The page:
Marsupials are excellent objects for studies on developmental processes in all mammals including humans. Marsupials are very immature at birth and undergo most of their development in a pouch where they can be manipulated in a variety of ways without affecting the mother. Most of these studies are on systems which largely mature before birth in eutherian mammals and are consequently difficult to investigate. Attention is also drawn to certain features peculiar to adult marsupials: e.g., they continue to grow throughout adult life, valuable for studies on growth mechanisms, and furthermore the composition of marsupial milk changes radically through lactation, most important in studies of hormonal regulation of milk composition and secretion.
|Publisher:||Springer Berlin Heidelberg|
|Edition description:||Softcover reprint of the original 1st ed. 1988|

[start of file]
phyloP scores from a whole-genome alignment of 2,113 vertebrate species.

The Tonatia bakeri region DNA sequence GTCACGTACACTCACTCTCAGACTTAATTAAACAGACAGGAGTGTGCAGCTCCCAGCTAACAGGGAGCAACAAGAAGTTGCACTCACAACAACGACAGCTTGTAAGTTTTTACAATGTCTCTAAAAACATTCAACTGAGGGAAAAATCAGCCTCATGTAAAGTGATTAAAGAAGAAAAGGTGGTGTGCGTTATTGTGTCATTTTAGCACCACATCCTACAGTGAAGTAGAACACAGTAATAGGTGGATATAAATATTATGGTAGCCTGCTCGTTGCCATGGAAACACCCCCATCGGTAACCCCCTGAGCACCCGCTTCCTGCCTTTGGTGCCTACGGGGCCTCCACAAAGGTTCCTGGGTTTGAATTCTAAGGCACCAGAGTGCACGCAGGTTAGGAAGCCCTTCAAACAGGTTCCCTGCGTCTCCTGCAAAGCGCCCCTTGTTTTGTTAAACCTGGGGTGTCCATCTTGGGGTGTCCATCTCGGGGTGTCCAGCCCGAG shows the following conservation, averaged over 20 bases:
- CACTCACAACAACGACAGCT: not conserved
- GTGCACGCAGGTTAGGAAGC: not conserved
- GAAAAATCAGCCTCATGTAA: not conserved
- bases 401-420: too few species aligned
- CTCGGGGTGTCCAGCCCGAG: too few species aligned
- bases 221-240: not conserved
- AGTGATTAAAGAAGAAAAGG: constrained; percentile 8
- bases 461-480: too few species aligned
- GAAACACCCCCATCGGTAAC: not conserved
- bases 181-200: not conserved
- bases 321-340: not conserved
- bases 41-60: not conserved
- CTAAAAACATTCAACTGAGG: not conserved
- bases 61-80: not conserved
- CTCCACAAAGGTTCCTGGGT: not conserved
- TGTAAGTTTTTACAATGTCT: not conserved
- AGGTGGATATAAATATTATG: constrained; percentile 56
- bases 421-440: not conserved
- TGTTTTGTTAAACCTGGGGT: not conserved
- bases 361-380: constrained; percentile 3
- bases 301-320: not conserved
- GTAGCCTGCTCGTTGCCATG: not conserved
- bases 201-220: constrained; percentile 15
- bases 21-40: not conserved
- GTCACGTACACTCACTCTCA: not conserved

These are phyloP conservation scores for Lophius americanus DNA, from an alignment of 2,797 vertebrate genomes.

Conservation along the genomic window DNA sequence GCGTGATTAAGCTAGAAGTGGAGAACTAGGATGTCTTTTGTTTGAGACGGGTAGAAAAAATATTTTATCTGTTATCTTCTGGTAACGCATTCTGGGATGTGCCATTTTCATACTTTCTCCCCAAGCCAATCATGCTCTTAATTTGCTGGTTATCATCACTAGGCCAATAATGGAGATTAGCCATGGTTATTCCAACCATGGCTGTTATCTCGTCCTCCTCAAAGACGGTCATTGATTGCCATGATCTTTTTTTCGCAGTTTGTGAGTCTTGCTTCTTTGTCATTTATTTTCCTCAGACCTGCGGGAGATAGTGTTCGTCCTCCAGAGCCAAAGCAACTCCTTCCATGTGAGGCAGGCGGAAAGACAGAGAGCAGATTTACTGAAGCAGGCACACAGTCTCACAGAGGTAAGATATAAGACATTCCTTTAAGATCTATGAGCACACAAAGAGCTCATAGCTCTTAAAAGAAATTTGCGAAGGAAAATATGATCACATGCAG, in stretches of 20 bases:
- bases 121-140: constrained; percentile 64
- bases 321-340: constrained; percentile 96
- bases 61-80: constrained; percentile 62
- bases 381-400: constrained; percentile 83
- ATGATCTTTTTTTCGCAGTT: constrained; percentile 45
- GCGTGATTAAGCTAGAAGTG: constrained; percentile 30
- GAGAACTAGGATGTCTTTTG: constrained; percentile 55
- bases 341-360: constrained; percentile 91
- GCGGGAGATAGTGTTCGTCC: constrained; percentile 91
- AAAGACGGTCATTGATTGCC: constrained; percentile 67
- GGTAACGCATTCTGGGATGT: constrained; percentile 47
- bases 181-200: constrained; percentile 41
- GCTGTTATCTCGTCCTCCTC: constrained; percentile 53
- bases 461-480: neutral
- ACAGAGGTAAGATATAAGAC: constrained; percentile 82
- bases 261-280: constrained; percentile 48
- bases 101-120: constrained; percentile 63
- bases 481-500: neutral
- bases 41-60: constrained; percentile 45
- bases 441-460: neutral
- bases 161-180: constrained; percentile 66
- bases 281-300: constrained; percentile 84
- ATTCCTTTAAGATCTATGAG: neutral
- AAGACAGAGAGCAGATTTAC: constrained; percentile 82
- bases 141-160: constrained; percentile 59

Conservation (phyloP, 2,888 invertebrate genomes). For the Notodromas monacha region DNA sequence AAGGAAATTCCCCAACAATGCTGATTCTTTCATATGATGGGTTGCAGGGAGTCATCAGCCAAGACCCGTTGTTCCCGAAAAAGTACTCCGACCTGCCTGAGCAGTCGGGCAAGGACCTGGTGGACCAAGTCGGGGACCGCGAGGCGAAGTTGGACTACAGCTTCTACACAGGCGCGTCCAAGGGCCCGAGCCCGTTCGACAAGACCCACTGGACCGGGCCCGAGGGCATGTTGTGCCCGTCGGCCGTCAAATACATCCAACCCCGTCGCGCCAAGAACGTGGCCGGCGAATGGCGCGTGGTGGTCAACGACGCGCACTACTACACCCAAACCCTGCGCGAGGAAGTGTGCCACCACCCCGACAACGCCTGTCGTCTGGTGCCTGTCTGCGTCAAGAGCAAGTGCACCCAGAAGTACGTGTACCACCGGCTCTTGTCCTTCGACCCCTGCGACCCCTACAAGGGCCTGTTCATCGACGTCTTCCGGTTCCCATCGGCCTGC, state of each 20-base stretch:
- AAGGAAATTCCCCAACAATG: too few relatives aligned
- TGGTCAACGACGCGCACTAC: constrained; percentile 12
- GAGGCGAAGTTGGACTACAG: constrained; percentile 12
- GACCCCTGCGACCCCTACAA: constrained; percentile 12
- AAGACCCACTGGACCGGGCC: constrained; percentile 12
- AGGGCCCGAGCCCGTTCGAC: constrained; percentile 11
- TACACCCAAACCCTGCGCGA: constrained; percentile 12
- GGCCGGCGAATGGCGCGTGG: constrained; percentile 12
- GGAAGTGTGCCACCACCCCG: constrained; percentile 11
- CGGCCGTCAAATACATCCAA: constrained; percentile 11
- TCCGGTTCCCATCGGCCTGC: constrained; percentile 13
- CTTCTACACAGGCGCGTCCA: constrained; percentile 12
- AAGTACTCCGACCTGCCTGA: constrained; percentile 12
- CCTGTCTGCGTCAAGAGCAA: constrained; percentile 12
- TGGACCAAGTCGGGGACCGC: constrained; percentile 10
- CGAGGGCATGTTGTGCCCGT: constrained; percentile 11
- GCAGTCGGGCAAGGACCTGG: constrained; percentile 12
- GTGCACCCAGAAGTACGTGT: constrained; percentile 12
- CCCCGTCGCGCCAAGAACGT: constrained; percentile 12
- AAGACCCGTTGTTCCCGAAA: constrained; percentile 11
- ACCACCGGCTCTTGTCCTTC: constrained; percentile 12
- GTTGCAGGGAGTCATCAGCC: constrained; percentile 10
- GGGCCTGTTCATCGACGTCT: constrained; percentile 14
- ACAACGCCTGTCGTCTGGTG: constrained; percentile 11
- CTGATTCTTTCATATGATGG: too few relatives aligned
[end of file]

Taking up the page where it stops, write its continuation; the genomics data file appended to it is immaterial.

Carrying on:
|Product dimensions:||6.69(w) x 9.61(h) x 0.02(d)|
Table of Contents1 Introduction.- 2 Structural Adaptations of the Newborn Marsupial.- 3 Patterns of Growth.- 4 The Composition of Marsupial Milk.- 5 Hormonal Control of Lactation.- 6 Control of Milk Protein Synthesis in the Marsupial Macropus eugenii: a Model System to Study Prolactin-Dependent Development.- 7 Growth of the Brain.- 8 Differentiation of the Neocortex.- 9 Development of the Marsupial Primary Visual Pathway.- 10 Development of the Marsupial Cardiorespiratory System.- 11 Metabolism and the Development of Endothermy.- 12 Changes in Nutritional Metabolism During Weaning.- 13 The Development of Renal Function.- 14 Immunological Development in Pouch Young Marsupials.- 15 Sexual Development in Marsupial Pouch Young.- References.